With the Flames reeling through an historic dry spell and plunging down the league standings faster than the Toronto Maple Leafs, it seems an odd time to talk about positivity. There’s no question it’s tough to be a Flames fan right now – the team can’t score, they have won the fewest games in regulation in the NHL since the start of December and there’s no obvious end to the misery in sight. In fact, there’s a non-trivial chance the Flames will pick inside the top-2 come June.
So it’s hard to blame the Dome crowds for being eerily silent these days.
Still, there are seeds of hope…
– Here’s a silver lining to the recent scoring struggles: if the Flames were going to suffer from a once-in-a-franchise scoring rough patch, this was the year for it – Calgary’s in year one of the rebuild and weren’t going to win anyways. As painful as each new shut-out or one goal performance is, they get the club one step closer to drafting a potentially elite player, which is really the only goal of this season (aside from, perhaps, develop a few of the assets at the NHL level).
– Guys like Mikael Backlund and TJ Brodie are putting up noteworthy underlying numbers despite extremely tough sledding this year. They’re not quite elite talents (not enough offense), so aren’t enough to form a new contending "core" on their own, but they are the sort of guys could will help get the team back over the hump after they bottom out.
If the management team can get the ship pointed in the right direction in the next few years, Backlund and Brodie will still be within shouting distance of their prime and should be able to take on the tough assignments while the youngsters find their legs.
– For the first time in perhaps a decade+, there’s some real talent in the hopper. John Gaudreau has 19 goals and 40 points in just 21 games this year. His 1.90 point-per-game pace is on an Island in the Hockey East division this year – the only two guys close to him are frequent BC linemates Kevin Hayes (1.67) and Flames prospect Bill Arnold (1.38). If Kevin Hayes sounds familiar, it’s because the Hawks picked him in the first round in 2010. He is one year older, 7 inches taller and 60 pounds heavier than Gaudreau…and has five less points.
Ross Mauermann is the closest none-BC linemate to Gaudreau with 29 points (1.32 PPG). There are only 12 players scoring at a point-per-game pace or better in the entire division currently. Johnny Hockey is more or less scoring at 2 points-per-game. Oh and here’s what’s most impressive about that: only five of his 40 points have come on the PP.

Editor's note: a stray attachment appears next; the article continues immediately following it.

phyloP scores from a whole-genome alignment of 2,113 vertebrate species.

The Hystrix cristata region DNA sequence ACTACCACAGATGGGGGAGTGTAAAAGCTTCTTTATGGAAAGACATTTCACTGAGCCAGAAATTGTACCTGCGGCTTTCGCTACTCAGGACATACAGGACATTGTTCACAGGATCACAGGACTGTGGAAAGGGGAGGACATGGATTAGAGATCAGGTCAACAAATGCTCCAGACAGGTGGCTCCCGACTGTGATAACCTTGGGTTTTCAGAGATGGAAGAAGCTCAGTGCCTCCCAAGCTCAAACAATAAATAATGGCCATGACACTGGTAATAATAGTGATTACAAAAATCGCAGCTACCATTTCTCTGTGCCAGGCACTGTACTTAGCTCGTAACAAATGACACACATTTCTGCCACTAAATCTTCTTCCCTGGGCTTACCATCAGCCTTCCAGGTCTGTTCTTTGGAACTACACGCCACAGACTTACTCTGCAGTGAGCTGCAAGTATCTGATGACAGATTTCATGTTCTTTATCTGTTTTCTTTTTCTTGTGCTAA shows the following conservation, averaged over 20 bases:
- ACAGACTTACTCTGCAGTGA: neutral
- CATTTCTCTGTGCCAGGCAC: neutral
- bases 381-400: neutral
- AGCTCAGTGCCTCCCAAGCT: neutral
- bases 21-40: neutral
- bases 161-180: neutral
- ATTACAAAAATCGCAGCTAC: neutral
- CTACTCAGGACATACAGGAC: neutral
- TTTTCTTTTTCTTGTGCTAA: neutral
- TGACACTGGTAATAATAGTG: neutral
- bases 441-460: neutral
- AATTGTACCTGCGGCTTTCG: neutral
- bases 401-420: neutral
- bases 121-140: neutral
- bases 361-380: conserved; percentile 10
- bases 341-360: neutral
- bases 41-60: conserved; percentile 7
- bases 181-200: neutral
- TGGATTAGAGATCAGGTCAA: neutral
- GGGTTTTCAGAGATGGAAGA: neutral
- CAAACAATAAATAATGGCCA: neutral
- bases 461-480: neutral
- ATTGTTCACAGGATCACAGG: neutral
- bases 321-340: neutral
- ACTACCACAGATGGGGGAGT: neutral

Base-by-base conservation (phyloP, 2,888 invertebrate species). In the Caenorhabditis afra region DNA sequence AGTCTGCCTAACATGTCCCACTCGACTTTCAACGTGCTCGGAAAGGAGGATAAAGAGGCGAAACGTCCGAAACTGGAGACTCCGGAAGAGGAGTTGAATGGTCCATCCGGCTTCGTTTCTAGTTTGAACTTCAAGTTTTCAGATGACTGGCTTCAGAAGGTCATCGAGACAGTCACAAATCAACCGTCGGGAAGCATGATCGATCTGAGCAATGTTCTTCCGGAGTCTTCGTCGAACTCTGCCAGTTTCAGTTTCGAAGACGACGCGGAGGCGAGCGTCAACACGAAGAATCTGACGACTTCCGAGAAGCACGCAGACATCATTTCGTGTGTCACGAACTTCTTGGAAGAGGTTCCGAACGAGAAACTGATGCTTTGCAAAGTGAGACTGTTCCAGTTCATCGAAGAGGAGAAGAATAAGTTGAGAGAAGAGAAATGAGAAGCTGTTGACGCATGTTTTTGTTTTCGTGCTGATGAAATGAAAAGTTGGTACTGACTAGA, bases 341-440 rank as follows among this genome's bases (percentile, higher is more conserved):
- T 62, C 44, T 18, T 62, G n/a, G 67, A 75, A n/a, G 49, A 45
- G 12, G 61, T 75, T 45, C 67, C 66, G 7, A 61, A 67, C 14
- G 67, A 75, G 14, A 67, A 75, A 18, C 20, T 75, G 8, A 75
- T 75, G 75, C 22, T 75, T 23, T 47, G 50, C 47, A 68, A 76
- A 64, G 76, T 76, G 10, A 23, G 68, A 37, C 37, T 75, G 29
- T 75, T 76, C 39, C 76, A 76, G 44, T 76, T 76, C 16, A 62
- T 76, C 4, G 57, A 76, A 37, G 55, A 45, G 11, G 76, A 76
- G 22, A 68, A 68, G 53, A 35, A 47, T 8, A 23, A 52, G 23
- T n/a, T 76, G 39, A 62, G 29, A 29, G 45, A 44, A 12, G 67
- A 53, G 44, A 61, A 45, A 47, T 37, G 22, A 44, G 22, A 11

– There’s also Emile Poirier, who has 29 goals and 59 points in just 40 games so far. Poirier is 6th in league scoring in the QMJHL and is doing it without much help – the next highest scorer on the Olympiques has 43 points.
The QMJHL is nowhere near as tough as college and is probably the easiest league in the CHL to score points in, but Poirier’s results are nevertheless impressive. He was one of the older players chosen in the draft this season (December, 1994) and will have the option to turn pro with Abbotsford next year. It will be interesting to see if that happens.
– Of course, the big picks will come this year and next year as the Flames bottom-out. In the upcoming draft, Calgary will likely have a choice of at least one of Aaron Ekblad or Sam Reinhart when they approach the podium in June. Ekblad might be a generational talent (the only defender to ever be granted exceptional status to play on the OHL at 16) and Reinhart is close to a can’t-miss talent up front.
Even if somehow the Flames finish outside the top-2 and those guys are gone, there are some pretty good consolation prizes this year in Sam Bennett, Michael Dal Colle, William Nylander and Leon Draisaitl.
– The other thing that gives me hope this season is the club’s ample cap space going forward and the rate at which useful players are so frequently discarded (and therefore easily available) by shortsighted NHL GM’s. Consider, if the Flames had been active in collecting a few cast-offs over the last season or two, they could have Mikhail Grabovski (32 points in 43 games), Clarke MacArthur (33 points in 45 games), Tom Gilbert (21 minutes of ice/night) and Jussi Jokinen (32 points in 47 games) in their line-up today rather easily.
What’s more, none of the players noted here are major surprise turn-arounds this year. All of them were good bets to rebound given what we knew about them based on their careers and underlying numbers. If the Flames are at least a little savvy and willing to take a chance on a gamble here or there, they will be able to shore up their lackuster depth over the next few years without going big whale hunting or doling out ridiculously large contracts to the David Clarkson’s of the UFA market.
– The endless panicked scrambling of the Edmonton Oilers is another, albeit unrelated, reason to be happy these days. MacT’s recent moves (selling low on Dubnyk, acquiring a 4th line player being paid 3 times too much and acquiring a career back-up) are all belly laugh material. I don’t what’s in the water in Rexall Place, but they should find a way to weaponize such a pontent form of dumb serum.